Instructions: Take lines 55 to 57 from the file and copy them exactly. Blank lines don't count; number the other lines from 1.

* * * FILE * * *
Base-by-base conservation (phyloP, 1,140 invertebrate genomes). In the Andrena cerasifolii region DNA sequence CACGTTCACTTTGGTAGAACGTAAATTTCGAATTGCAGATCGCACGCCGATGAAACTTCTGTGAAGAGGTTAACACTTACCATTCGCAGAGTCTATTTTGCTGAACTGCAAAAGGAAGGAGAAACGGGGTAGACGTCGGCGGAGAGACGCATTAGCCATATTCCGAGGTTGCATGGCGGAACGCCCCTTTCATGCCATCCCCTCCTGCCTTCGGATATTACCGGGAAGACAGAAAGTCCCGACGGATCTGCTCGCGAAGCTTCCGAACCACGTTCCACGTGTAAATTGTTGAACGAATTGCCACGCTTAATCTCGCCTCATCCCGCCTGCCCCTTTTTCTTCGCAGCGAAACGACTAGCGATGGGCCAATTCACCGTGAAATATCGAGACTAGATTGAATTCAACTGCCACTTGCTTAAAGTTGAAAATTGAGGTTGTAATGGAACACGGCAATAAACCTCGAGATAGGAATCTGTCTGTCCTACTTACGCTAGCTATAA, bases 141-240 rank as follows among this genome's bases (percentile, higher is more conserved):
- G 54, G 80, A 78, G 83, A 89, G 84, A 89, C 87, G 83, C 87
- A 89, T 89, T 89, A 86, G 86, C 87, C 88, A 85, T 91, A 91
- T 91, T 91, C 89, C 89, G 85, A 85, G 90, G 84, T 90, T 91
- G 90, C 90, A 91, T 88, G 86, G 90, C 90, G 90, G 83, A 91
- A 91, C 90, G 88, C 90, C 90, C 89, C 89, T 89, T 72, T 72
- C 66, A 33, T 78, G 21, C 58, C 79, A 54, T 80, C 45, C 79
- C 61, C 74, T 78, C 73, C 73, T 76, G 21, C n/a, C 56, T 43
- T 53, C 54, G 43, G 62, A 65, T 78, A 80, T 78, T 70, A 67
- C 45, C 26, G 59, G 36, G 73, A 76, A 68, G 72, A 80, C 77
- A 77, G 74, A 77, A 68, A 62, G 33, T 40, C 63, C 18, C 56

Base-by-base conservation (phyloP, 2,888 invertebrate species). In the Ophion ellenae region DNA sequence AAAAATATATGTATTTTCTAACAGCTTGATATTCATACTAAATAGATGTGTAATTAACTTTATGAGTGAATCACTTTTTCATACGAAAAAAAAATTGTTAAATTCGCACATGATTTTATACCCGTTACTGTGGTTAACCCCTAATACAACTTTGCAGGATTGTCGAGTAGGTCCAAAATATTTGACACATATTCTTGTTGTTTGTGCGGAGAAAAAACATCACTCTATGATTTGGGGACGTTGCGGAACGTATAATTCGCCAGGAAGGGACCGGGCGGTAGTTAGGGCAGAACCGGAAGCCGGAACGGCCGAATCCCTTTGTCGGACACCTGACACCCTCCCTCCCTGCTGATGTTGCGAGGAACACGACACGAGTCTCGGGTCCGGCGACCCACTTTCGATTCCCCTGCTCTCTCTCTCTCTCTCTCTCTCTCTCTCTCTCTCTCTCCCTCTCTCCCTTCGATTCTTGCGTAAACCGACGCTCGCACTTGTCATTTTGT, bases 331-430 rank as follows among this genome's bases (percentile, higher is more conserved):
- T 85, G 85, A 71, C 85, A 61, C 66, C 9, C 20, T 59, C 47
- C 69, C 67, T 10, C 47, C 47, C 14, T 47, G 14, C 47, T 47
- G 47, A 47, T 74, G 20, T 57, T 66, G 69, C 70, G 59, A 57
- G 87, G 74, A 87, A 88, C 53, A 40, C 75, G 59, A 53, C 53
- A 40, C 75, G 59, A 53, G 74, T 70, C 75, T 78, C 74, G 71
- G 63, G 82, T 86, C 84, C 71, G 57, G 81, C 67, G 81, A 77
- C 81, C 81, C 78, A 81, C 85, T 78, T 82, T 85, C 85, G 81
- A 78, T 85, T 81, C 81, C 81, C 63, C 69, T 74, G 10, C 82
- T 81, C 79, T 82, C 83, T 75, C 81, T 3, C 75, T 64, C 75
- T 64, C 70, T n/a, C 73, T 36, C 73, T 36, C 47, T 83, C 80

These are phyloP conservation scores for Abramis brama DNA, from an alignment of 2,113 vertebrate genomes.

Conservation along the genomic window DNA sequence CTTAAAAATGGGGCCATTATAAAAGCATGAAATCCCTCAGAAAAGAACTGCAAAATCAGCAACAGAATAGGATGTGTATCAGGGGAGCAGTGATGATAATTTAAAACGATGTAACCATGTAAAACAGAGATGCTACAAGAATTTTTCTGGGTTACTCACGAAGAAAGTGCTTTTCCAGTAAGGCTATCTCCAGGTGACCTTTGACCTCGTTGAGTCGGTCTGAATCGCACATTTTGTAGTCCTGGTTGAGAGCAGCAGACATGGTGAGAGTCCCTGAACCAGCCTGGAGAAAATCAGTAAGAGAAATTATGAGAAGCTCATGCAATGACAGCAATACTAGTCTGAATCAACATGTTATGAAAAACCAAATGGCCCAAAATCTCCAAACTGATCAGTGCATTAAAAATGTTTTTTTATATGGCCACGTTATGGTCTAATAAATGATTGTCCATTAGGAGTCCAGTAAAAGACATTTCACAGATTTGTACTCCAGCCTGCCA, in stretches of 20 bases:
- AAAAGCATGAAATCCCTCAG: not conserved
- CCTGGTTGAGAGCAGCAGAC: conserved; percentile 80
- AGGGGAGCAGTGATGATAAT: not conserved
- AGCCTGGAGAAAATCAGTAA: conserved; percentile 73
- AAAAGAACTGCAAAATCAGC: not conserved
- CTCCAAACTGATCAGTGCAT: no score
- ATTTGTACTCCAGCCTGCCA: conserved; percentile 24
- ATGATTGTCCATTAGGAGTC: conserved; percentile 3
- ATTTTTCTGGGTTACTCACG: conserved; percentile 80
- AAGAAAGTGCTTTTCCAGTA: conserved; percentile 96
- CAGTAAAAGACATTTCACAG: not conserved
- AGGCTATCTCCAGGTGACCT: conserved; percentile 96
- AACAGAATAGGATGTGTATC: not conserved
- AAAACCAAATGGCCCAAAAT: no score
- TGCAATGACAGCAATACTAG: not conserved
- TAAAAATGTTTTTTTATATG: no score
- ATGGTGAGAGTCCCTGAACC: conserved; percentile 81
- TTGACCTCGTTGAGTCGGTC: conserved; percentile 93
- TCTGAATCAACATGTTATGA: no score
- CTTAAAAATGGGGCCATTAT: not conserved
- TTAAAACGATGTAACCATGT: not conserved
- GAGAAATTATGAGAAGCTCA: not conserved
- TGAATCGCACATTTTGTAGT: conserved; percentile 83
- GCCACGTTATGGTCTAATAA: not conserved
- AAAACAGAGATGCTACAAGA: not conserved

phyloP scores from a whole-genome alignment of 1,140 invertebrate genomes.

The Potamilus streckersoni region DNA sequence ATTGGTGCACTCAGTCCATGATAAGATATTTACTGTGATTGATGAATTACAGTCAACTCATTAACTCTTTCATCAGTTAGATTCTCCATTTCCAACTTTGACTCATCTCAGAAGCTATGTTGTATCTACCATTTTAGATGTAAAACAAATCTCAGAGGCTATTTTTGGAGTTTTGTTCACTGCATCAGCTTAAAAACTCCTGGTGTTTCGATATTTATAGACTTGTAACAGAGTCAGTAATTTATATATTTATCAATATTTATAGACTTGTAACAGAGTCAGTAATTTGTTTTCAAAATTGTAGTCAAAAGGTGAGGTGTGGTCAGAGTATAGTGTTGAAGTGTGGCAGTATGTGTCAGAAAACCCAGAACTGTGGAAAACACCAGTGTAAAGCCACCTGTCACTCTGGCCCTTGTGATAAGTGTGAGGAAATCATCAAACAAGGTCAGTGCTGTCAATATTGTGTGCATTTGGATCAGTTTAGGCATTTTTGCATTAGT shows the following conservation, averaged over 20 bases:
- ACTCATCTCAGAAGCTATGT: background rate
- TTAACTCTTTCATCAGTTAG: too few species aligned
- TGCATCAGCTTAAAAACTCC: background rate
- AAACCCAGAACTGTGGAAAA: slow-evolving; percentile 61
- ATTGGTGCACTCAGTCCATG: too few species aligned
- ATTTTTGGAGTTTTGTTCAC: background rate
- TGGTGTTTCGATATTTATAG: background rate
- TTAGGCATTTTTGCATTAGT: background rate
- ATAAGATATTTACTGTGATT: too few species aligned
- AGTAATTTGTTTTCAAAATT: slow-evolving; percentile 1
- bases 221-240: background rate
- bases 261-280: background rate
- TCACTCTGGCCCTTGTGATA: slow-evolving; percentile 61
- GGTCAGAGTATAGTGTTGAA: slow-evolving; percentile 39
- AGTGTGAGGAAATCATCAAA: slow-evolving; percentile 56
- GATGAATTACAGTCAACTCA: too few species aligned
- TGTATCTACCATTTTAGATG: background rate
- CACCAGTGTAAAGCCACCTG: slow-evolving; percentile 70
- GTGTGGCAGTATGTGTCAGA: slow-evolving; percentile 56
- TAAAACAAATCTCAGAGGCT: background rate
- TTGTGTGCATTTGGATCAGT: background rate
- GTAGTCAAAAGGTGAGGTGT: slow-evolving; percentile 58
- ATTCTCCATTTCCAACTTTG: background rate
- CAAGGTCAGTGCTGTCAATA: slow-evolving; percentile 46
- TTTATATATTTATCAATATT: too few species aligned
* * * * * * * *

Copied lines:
- AAACCCAGAACTGTGGAAAA: slow-evolving; percentile 61
- ATTGGTGCACTCAGTCCATG: too few species aligned
- ATTTTTGGAGTTTTGTTCAC: background rate